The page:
Note: The following article is based on an excerpt from the newly published New York Times best-seller Trust Agents: Using the Web to Build Influence, Improve Reputation, and Earn Trust by Chris Brogan and Julien Smith. Excerpted with permission of the publisher John Wiley and Sons (

Whom we trust has changed. We know from personal experience that this generation and the next aren't blindly trusting information from just any random source.

In fact, upon conducting research in this field, IBM discovered that 71% of 18-24-year-olds spend more than two hours online per day, compared with only 48% of the same group who spend two hours watching television. One-third of them (32%) received advice about where to go on the Web mostly from friends.

Consider your own behavior: You'll likely realize that your own skepticism is also on the rise.

We are living in a communications environment where there is a trust deficit. As a society, we no longer have confidence in advertising. We are hostile to those who appear to have ulterior motives, even if they're just selling themselves.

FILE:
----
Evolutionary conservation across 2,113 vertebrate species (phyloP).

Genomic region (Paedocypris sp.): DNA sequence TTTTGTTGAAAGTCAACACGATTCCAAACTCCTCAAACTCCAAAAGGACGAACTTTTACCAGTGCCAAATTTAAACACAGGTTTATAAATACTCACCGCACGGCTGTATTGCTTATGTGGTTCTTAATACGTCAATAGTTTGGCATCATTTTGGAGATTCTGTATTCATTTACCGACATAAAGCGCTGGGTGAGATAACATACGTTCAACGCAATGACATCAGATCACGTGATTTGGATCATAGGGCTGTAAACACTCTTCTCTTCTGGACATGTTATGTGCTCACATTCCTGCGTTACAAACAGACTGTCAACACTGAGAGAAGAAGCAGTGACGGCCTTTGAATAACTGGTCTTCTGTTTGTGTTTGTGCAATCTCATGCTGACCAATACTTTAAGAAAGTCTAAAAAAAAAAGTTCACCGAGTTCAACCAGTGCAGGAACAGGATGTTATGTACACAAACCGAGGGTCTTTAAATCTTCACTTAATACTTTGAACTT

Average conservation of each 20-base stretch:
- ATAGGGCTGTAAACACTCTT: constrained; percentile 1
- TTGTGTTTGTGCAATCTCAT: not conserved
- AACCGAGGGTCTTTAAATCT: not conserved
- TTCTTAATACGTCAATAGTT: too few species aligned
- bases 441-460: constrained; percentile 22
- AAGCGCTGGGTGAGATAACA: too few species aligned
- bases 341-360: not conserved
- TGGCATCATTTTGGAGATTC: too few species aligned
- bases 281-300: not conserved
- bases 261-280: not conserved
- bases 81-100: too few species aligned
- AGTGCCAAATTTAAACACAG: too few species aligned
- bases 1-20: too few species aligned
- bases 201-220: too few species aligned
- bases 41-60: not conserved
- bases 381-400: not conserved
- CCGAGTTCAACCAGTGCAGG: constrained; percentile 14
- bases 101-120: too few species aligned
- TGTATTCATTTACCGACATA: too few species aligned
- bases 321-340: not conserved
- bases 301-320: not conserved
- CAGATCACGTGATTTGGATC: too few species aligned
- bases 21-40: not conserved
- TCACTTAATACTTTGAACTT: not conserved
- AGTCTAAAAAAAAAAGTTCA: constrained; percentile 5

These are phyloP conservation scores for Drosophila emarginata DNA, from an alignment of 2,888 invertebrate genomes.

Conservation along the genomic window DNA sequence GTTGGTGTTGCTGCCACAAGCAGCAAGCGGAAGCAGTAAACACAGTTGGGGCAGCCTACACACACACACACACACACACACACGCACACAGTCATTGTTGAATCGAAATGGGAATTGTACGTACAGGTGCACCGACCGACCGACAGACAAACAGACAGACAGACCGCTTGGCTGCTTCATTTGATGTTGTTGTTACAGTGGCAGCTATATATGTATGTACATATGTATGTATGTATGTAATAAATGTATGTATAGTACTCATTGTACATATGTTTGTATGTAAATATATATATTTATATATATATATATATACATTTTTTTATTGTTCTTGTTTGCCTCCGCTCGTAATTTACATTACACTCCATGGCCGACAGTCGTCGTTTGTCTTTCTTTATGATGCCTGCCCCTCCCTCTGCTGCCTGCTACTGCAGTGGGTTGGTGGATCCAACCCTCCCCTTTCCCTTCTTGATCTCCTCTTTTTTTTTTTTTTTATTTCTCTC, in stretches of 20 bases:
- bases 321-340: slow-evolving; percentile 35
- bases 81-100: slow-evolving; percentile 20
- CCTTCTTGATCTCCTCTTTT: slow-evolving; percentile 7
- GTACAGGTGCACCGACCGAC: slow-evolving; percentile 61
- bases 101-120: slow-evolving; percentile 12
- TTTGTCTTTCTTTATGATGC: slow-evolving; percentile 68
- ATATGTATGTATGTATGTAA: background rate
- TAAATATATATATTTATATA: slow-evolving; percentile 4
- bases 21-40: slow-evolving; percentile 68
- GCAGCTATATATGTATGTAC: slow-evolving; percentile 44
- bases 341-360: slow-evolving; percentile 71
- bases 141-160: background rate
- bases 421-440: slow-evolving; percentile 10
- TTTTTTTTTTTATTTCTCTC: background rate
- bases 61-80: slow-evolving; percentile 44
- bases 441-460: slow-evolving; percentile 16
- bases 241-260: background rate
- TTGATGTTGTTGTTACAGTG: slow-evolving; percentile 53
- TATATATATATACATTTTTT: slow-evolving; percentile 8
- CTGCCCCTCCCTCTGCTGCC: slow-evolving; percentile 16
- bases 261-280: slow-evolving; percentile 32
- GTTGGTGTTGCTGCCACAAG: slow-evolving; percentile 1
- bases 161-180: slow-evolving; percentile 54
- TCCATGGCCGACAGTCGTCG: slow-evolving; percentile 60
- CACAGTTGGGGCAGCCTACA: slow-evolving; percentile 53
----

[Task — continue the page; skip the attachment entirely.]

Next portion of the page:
The result is our tendency to join loose networks, or tribes, that gather based on common interests. We are suspicious of anything that comes to us from outside our circle of friends. We form groups of like-minded individuals around those topics, products, or news items that interest us.

For example, the news-sharing site reports news quite differently than, the London Times, or the Wall Street Journal. And that news might be suspect in certain circles because the stories on Digg that reach the top of the landing page are sometimes moved there by dubious means, such as voting campaigns, robotic algorithms, and so forth. So, whom should you trust?

Trust agents have established themselves as non-sales-oriented, non-high-pressure marketers. They are digital natives using the Web to be genuine and to humanize their business. They're interested in people (e.g., prospective customers, employees, and colleagues), and they have realized that the tools that enable more unique, robust communication also allow more business opportunities for everyone.